I'm full of the joys of Intel right now, what with the quantum leap forward that the Core i7, X25-M CPU and SSDs represent. Sadly, though, however good the hardware is there needs to be parity with it and the software you're going to power with your new techie toys. And that software future I want to rave about is a while away yet.

As we've seen with the Nehalem generation of CPUs, Vista gets itself all in a muddle with the HyperThreading. Sometimes it throws two threads onto the same core, missing the whole point of separating the instruction sets.

This bottlenecking is also true of my main PC love – gaming. I'm far happier gaming away on my PC than my Xbox 360, just look at the visual split you get between Fallout 3 on the two machines. Unfortunately, development on the PC is inevitably beholden to the lowest common denominator.

Console development is already happily playing around within a multiple threaded world - the 360's PowerPC CPU is running six threads on three cores and the PS3's Cell is running eight.

In PC land, though, dual-core machines with a paltry two threads are only now becoming the norm and your average console port wants to hit as wide a user base as possible, so often the multithreaded performance never filters down to the PC versions.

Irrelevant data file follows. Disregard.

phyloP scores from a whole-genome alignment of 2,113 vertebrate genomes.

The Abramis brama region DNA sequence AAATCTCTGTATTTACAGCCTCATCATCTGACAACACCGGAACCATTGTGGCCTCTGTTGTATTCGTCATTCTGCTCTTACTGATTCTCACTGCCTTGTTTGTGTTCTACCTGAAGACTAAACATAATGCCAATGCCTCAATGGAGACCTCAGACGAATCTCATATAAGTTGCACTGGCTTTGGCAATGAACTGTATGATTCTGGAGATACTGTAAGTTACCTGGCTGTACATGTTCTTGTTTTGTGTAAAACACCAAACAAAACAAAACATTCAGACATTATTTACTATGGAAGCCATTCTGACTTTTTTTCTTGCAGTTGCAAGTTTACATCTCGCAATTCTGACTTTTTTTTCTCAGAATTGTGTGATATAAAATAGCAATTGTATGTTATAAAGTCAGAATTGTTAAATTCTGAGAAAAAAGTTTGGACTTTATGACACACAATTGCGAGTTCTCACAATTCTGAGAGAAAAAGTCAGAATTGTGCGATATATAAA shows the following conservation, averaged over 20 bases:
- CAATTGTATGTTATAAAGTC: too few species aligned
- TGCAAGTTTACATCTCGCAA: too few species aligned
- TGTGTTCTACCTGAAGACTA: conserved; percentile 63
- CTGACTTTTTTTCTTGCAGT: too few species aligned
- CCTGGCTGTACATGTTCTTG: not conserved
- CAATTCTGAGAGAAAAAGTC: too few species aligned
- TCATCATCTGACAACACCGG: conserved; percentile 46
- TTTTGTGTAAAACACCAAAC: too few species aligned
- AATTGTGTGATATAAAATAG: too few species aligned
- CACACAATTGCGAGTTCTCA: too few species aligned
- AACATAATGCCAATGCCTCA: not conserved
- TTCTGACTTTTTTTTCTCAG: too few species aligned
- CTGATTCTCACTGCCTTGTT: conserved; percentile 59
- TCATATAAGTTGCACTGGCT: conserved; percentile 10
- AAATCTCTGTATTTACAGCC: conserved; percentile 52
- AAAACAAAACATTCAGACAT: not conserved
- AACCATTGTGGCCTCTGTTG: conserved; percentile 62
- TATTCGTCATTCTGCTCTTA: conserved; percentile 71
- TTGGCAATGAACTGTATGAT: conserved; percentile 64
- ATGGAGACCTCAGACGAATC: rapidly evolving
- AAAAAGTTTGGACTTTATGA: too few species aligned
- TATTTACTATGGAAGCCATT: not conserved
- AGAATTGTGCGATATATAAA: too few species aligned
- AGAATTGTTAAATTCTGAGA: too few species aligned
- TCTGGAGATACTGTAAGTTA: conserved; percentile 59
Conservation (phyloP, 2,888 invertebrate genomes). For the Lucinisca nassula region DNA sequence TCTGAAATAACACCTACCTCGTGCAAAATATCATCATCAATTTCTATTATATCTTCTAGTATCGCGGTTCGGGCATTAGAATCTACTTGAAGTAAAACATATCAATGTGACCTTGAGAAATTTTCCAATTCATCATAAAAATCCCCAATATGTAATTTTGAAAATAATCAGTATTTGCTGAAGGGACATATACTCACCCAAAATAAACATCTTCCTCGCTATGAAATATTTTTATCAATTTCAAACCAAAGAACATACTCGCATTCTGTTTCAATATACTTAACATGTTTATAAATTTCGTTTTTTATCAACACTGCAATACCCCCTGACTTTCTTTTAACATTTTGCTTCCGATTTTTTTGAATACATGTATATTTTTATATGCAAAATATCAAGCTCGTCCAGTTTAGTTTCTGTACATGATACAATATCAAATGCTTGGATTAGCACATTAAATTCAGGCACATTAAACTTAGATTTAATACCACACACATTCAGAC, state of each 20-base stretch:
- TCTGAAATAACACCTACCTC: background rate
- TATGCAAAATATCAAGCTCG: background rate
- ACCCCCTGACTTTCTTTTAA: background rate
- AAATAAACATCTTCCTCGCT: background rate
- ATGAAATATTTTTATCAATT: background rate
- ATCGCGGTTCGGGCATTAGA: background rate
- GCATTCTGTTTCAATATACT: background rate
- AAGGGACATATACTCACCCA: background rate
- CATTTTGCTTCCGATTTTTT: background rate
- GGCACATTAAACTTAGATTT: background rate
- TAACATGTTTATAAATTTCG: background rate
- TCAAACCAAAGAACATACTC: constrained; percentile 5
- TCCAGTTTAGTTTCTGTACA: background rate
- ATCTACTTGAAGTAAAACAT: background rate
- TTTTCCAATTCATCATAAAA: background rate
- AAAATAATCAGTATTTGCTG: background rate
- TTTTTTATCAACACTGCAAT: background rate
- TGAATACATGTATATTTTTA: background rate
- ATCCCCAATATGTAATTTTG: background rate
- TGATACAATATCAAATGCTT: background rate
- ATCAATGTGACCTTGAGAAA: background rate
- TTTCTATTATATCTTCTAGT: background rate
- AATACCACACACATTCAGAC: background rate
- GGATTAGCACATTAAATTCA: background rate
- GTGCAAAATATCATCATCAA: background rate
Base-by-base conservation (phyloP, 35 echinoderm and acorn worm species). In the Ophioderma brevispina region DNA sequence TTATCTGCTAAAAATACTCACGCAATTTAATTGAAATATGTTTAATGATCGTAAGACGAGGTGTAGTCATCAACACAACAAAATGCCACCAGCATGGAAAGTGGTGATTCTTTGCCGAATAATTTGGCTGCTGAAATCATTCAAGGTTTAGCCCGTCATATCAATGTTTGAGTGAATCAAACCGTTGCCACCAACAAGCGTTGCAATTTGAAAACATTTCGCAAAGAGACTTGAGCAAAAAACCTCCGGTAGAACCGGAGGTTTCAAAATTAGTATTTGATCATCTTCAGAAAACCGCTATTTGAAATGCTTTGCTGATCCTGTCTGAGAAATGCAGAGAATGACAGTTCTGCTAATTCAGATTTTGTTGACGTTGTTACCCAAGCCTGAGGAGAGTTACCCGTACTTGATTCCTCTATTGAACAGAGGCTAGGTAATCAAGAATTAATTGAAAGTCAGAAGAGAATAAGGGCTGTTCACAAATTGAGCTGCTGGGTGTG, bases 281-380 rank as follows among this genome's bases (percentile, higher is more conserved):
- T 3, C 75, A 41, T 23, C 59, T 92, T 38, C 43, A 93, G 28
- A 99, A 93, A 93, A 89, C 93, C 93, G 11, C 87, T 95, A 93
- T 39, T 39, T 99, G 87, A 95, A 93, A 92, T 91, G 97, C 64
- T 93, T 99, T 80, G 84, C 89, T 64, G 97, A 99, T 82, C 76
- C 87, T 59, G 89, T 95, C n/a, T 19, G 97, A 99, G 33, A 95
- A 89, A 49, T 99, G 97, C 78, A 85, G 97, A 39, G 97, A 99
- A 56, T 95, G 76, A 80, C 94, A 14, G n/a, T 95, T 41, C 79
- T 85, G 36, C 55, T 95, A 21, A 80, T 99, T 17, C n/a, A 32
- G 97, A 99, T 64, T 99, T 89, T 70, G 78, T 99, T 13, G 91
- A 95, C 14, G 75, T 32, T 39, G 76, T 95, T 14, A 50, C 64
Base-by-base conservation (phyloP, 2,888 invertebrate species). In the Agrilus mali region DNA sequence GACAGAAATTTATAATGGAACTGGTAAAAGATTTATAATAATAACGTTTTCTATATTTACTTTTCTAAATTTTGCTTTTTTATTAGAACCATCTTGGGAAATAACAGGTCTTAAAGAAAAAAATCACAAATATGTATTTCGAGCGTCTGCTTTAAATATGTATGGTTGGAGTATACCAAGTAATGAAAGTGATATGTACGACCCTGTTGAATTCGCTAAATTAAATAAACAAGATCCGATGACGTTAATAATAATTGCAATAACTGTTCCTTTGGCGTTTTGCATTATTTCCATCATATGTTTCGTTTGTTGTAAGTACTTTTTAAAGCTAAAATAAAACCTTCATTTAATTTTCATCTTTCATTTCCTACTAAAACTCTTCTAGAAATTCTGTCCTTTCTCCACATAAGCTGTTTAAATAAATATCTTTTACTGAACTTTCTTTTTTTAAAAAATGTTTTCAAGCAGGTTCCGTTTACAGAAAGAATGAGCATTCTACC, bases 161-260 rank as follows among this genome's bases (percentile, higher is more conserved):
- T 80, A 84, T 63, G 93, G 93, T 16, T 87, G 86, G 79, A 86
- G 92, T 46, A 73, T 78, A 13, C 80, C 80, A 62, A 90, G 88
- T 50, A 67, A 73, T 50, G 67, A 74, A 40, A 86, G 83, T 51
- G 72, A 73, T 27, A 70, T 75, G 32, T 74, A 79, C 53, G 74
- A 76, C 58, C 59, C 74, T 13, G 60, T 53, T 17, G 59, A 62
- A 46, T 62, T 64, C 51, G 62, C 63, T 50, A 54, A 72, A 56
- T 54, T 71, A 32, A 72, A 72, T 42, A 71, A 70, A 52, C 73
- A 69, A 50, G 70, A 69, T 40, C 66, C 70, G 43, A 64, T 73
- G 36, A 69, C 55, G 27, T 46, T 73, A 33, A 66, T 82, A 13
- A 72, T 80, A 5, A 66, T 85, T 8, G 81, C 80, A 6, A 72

Talking with the devs behind FIFA 08 last year they were refusing to do a 'next-gen' version for the PC due to the fact that there weren't enough threads on the average rig to be able to separate out essentials like AI.

Fingers crossed Windows 7 will be a bit cannier about separating out the instructions from an unoptimised game and spread the operations intelligently across the multiple threads now available with the advent of Core i7.

It's not just the £1,000 Nehalem that's stupid-fast, you see; the £200 version is easily the match of the last generation's top model so we can only hope the trickle-down effect is rapid enough to encourage game developers to take a punt and take advantage of the PC's raw power. Ah, g'wan.

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First published in PC Format, Issue 221

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